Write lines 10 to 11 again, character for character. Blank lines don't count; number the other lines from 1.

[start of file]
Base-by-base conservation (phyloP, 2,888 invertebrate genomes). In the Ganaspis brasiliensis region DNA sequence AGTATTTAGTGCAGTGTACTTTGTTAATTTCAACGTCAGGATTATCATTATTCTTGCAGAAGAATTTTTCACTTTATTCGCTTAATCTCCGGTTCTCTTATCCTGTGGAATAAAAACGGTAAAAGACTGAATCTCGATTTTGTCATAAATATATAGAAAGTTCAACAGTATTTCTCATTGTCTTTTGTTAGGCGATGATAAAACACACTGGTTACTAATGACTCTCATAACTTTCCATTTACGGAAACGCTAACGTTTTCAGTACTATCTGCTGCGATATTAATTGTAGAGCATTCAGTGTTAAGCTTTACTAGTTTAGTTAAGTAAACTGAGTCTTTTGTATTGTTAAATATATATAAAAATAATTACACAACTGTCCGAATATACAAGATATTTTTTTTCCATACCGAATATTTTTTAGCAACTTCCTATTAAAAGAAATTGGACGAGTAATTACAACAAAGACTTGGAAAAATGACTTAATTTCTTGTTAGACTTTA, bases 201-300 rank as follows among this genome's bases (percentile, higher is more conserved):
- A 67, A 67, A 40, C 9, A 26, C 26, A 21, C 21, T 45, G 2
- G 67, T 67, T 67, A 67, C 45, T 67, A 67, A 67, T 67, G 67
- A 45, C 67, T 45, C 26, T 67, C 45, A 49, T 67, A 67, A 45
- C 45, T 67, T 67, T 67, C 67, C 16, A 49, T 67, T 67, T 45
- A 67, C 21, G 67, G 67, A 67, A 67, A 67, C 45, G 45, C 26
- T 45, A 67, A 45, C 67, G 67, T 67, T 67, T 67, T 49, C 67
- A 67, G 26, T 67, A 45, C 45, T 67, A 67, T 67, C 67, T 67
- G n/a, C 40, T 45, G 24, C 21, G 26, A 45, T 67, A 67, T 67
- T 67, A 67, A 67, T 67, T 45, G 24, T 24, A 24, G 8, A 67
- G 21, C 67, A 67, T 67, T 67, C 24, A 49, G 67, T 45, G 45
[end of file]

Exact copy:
- T 67, A 67, A 67, T 67, T 45, G 24, T 24, A 24, G 8, A 67
- G 21, C 67, A 67, T 67, T 67, C 24, A 49, G 67, T 45, G 45